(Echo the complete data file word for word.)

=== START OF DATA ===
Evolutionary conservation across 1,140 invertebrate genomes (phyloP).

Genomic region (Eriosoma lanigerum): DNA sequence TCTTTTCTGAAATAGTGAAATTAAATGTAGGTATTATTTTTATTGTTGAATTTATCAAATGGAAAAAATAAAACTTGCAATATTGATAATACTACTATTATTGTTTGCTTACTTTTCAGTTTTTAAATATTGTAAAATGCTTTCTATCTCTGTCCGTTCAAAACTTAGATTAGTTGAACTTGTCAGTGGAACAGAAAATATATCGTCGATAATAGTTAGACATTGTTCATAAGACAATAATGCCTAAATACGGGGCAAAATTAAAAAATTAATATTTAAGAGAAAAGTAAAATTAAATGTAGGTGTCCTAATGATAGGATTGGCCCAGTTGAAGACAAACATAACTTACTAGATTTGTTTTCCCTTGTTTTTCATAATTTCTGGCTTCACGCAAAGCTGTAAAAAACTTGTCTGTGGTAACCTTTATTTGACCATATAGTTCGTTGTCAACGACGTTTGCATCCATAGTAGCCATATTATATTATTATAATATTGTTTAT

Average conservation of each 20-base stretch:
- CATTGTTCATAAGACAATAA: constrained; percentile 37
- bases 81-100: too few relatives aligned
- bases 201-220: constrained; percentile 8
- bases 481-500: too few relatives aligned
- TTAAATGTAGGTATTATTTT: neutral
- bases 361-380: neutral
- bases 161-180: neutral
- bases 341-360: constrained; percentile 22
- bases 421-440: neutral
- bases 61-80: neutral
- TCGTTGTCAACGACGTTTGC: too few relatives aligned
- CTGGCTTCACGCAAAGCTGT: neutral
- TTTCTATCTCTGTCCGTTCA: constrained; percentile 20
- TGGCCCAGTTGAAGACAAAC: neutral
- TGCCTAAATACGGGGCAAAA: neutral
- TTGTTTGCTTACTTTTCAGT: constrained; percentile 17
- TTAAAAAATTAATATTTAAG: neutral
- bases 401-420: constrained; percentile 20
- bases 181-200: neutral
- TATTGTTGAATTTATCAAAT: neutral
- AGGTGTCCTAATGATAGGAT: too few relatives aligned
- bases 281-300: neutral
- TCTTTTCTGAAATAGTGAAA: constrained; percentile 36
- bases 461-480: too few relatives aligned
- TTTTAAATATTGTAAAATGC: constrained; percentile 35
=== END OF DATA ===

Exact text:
Evolutionary conservation across 1,140 invertebrate genomes (phyloP).

Genomic region (Eriosoma lanigerum): DNA sequence TCTTTTCTGAAATAGTGAAATTAAATGTAGGTATTATTTTTATTGTTGAATTTATCAAATGGAAAAAATAAAACTTGCAATATTGATAATACTACTATTATTGTTTGCTTACTTTTCAGTTTTTAAATATTGTAAAATGCTTTCTATCTCTGTCCGTTCAAAACTTAGATTAGTTGAACTTGTCAGTGGAACAGAAAATATATCGTCGATAATAGTTAGACATTGTTCATAAGACAATAATGCCTAAATACGGGGCAAAATTAAAAAATTAATATTTAAGAGAAAAGTAAAATTAAATGTAGGTGTCCTAATGATAGGATTGGCCCAGTTGAAGACAAACATAACTTACTAGATTTGTTTTCCCTTGTTTTTCATAATTTCTGGCTTCACGCAAAGCTGTAAAAAACTTGTCTGTGGTAACCTTTATTTGACCATATAGTTCGTTGTCAACGACGTTTGCATCCATAGTAGCCATATTATATTATTATAATATTGTTTAT

Average conservation of each 20-base stretch:
- CATTGTTCATAAGACAATAA: constrained; percentile 37
- bases 81-100: too few relatives aligned
- bases 201-220: constrained; percentile 8
- bases 481-500: too few relatives aligned
- TTAAATGTAGGTATTATTTT: neutral
- bases 361-380: neutral
- bases 161-180: neutral
- bases 341-360: constrained; percentile 22
- bases 421-440: neutral
- bases 61-80: neutral
- TCGTTGTCAACGACGTTTGC: too few relatives aligned
- CTGGCTTCACGCAAAGCTGT: neutral
- TTTCTATCTCTGTCCGTTCA: constrained; percentile 20
- TGGCCCAGTTGAAGACAAAC: neutral
- TGCCTAAATACGGGGCAAAA: neutral
- TTGTTTGCTTACTTTTCAGT: constrained; percentile 17
- TTAAAAAATTAATATTTAAG: neutral
- bases 401-420: constrained; percentile 20
- bases 181-200: neutral
- TATTGTTGAATTTATCAAAT: neutral
- AGGTGTCCTAATGATAGGAT: too few relatives aligned
- bases 281-300: neutral
- TCTTTTCTGAAATAGTGAAA: constrained; percentile 36
- bases 461-480: too few relatives aligned
- TTTTAAATATTGTAAAATGC: constrained; percentile 35